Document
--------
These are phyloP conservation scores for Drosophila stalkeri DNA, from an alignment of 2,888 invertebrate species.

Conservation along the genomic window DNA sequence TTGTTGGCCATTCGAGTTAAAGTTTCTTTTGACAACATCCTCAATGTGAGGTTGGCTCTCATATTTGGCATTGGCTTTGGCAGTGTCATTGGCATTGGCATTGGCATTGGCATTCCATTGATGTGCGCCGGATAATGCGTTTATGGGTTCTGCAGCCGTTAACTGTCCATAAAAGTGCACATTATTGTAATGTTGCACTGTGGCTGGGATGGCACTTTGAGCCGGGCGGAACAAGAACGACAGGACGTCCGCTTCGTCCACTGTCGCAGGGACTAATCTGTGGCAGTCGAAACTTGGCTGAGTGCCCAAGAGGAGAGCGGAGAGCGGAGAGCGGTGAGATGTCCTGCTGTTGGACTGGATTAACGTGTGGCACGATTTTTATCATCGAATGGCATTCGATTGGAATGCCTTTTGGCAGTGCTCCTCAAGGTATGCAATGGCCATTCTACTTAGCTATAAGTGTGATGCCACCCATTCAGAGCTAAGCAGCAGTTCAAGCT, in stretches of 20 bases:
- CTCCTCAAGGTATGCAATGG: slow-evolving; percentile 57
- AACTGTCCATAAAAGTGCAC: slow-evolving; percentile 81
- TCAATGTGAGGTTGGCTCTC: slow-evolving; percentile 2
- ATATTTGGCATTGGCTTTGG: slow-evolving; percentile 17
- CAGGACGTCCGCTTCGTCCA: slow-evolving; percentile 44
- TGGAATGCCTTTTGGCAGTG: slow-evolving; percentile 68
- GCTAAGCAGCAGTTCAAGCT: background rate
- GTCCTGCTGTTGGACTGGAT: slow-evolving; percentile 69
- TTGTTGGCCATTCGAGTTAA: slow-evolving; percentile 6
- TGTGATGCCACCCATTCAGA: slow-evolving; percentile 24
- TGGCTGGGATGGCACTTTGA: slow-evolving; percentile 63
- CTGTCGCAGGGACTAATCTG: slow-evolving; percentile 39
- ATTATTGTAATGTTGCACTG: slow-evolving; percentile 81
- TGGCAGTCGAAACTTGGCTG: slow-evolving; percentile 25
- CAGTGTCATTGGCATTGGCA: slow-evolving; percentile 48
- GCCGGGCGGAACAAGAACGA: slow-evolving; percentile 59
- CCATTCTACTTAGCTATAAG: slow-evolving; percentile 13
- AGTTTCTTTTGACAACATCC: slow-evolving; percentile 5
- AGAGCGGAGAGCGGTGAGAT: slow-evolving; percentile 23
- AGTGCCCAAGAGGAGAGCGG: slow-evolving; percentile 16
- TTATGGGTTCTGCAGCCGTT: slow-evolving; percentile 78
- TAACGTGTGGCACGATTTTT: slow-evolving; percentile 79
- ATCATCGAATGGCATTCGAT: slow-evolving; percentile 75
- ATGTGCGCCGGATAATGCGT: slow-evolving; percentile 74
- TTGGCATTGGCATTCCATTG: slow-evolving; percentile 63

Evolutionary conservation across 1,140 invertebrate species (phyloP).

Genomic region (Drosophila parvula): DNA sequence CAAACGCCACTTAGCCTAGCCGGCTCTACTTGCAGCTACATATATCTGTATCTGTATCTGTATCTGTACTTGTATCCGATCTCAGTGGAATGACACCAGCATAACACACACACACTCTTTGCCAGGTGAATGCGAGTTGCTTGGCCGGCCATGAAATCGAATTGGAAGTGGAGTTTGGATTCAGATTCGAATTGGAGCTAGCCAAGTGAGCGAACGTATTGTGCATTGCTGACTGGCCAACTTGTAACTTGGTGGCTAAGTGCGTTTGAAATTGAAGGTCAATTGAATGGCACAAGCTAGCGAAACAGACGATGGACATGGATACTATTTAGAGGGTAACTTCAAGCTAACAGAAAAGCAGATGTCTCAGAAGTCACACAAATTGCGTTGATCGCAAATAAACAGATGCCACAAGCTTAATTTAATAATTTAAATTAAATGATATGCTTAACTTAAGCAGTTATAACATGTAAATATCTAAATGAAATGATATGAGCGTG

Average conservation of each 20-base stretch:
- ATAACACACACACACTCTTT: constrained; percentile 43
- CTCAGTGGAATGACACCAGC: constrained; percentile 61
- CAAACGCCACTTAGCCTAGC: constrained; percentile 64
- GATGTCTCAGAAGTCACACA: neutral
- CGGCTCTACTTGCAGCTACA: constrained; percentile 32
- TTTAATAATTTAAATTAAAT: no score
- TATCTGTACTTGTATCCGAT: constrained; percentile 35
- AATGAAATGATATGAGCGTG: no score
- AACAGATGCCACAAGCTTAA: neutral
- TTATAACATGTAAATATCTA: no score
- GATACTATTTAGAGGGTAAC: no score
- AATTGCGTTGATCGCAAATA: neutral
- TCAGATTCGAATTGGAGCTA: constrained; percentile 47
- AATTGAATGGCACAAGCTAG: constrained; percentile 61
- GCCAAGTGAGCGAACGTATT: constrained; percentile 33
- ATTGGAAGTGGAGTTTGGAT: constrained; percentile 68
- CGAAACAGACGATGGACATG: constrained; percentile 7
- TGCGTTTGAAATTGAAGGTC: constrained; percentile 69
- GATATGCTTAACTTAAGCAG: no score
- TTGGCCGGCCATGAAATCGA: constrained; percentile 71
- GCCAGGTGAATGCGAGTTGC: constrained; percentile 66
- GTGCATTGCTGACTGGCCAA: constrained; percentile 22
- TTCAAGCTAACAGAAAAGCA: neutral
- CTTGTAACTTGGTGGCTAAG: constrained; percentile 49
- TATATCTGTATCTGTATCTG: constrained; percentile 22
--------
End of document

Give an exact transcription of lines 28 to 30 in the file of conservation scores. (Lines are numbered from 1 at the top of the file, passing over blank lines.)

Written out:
Evolutionary conservation across 1,140 invertebrate species (phyloP).

Genomic region (Drosophila parvula): DNA sequence CAAACGCCACTTAGCCTAGCCGGCTCTACTTGCAGCTACATATATCTGTATCTGTATCTGTATCTGTACTTGTATCCGATCTCAGTGGAATGACACCAGCATAACACACACACACTCTTTGCCAGGTGAATGCGAGTTGCTTGGCCGGCCATGAAATCGAATTGGAAGTGGAGTTTGGATTCAGATTCGAATTGGAGCTAGCCAAGTGAGCGAACGTATTGTGCATTGCTGACTGGCCAACTTGTAACTTGGTGGCTAAGTGCGTTTGAAATTGAAGGTCAATTGAATGGCACAAGCTAGCGAAACAGACGATGGACATGGATACTATTTAGAGGGTAACTTCAAGCTAACAGAAAAGCAGATGTCTCAGAAGTCACACAAATTGCGTTGATCGCAAATAAACAGATGCCACAAGCTTAATTTAATAATTTAAATTAAATGATATGCTTAACTTAAGCAGTTATAACATGTAAATATCTAAATGAAATGATATGAGCGTG

Average conservation of each 20-base stretch: